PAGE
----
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Channelrhodopsins are a subfamily of retinylidene proteins (rhodopsins) that function as light-gated ion channels.[1] They serve as sensory photoreceptors in unicellular green algae, controlling phototaxis: movement in response to light.[2] Expressed in cells of other organisms, they enable light to control electrical excitability, intracellular acidity, calcium influx, and other cellular processes (see optogenetics). Channelrhodopsin-1 (ChR1) and Channelrhodopsin-2 (ChR2) from the model organism Chlamydomonas reinhardtii are the first discovered channelrhodopsins. Variants that are sensitive to different colors of light or selective for specific ions (ACRs, KCRs) have been cloned from other species of algae and protists.


Phototaxis and photoorientation of microalgae have been studied over more than a hundred years in many laboratories worldwide. In 1980, Ken Foster developed the first consistent theory about the functionality of algal eyes.[3] He also analyzed published action spectra and complemented blind cells with retinal and retinal analogues, which led to the conclusion that the photoreceptor for motility responses in Chlorophyceae is rhodopsin.[4]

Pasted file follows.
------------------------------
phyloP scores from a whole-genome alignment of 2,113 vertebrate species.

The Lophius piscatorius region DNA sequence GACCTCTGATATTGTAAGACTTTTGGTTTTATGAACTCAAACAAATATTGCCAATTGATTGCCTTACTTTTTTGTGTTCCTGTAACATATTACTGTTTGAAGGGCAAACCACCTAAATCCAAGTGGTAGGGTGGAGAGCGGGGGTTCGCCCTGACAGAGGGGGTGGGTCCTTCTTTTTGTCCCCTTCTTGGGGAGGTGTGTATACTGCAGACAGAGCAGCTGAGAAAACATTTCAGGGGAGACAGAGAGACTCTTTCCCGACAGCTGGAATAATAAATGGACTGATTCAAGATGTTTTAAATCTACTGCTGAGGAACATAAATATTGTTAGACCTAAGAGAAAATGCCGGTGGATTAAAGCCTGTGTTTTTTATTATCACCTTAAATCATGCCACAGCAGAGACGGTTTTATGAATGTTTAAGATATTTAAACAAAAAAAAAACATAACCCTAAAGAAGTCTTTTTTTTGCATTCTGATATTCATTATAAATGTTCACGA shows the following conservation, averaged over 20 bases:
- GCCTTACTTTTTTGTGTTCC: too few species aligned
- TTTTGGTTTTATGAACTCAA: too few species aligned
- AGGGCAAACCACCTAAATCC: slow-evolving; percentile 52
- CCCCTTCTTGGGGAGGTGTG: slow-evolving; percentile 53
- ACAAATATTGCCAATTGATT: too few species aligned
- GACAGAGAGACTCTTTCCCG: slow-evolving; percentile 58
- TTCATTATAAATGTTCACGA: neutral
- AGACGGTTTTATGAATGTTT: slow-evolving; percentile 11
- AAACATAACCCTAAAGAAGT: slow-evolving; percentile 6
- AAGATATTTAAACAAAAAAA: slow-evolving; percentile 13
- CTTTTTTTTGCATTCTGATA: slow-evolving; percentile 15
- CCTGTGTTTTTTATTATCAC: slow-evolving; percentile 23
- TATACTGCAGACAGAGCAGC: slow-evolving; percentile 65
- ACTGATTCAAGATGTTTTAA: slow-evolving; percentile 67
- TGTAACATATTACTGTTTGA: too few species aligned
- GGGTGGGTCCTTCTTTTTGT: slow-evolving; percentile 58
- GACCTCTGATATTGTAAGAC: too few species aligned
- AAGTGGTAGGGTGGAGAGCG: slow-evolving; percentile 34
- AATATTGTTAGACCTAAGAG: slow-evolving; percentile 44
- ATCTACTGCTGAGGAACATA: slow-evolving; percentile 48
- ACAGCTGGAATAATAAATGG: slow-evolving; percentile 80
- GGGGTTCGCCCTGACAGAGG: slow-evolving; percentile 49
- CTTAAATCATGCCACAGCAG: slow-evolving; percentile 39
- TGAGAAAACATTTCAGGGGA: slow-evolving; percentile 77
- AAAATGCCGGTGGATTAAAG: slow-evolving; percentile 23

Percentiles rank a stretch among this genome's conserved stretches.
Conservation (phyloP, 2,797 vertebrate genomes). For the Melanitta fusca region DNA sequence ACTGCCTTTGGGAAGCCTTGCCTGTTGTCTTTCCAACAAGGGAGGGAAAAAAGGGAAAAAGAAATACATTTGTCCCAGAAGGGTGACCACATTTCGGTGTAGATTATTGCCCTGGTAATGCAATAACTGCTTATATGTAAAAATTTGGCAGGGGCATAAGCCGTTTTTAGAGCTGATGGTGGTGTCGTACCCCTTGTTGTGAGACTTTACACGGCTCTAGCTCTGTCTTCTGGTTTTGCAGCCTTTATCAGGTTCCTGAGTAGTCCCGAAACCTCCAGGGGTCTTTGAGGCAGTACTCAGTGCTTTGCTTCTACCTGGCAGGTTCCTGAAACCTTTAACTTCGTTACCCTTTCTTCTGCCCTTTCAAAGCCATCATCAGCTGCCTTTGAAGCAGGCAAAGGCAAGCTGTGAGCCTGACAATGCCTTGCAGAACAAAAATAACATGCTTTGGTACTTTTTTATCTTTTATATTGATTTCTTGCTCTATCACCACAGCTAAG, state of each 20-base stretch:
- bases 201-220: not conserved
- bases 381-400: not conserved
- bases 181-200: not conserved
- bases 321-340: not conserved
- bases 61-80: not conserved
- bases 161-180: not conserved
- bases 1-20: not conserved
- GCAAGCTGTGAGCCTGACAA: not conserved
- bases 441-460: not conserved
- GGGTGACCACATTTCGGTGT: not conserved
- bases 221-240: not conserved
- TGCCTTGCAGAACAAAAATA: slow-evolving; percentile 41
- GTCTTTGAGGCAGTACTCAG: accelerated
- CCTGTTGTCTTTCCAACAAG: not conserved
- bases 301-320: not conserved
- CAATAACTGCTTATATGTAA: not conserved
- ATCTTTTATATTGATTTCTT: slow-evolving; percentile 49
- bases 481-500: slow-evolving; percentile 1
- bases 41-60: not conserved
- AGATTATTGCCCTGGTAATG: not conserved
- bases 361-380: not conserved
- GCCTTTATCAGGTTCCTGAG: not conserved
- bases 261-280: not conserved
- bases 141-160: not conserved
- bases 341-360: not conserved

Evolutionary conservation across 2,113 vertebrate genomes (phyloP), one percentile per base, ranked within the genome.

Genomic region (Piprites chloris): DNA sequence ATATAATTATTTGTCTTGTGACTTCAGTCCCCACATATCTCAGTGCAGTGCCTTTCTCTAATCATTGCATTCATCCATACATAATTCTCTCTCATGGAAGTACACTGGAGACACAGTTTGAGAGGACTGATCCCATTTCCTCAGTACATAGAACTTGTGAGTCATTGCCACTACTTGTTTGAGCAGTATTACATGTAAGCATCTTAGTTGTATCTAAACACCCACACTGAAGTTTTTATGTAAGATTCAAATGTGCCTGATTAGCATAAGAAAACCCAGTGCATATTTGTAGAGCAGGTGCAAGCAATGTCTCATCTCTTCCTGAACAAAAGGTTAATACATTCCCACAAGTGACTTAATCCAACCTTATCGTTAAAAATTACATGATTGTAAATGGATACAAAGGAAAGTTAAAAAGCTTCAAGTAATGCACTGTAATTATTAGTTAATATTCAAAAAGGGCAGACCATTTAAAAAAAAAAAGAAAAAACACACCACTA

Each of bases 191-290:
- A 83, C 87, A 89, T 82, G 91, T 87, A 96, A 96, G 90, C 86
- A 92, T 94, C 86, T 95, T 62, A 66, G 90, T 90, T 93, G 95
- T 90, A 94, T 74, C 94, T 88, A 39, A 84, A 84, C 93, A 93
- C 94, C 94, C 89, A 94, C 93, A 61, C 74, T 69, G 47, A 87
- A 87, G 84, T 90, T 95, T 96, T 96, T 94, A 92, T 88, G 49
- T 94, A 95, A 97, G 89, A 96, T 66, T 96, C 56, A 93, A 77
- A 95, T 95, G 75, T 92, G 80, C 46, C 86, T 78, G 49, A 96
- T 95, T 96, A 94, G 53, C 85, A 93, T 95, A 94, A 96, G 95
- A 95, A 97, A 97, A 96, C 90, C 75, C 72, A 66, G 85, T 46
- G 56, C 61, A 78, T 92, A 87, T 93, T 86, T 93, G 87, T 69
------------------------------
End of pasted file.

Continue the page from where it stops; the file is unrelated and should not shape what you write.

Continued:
Photocurrents of the Chlorophyceae Heamatococcus pluvialis and Chlamydomonas reinhardtii were studied over many years in the groups of Oleg Sineshchekov and Peter Hegemann.[5][6] Based on action spectroscopy and simultaneous recordings of photocurrents and flagellar beating, it was determined that the photoreceptor currents and subsequent flagellar movements are mediated by rhodopsin and control phototaxis and photophobic responses. The extremely fast rise of the photoreceptor current after a brief light flash led to the conclusion that the rhodopsin and the channel are intimately linked in a protein complex, or even within one single protein.[7][8]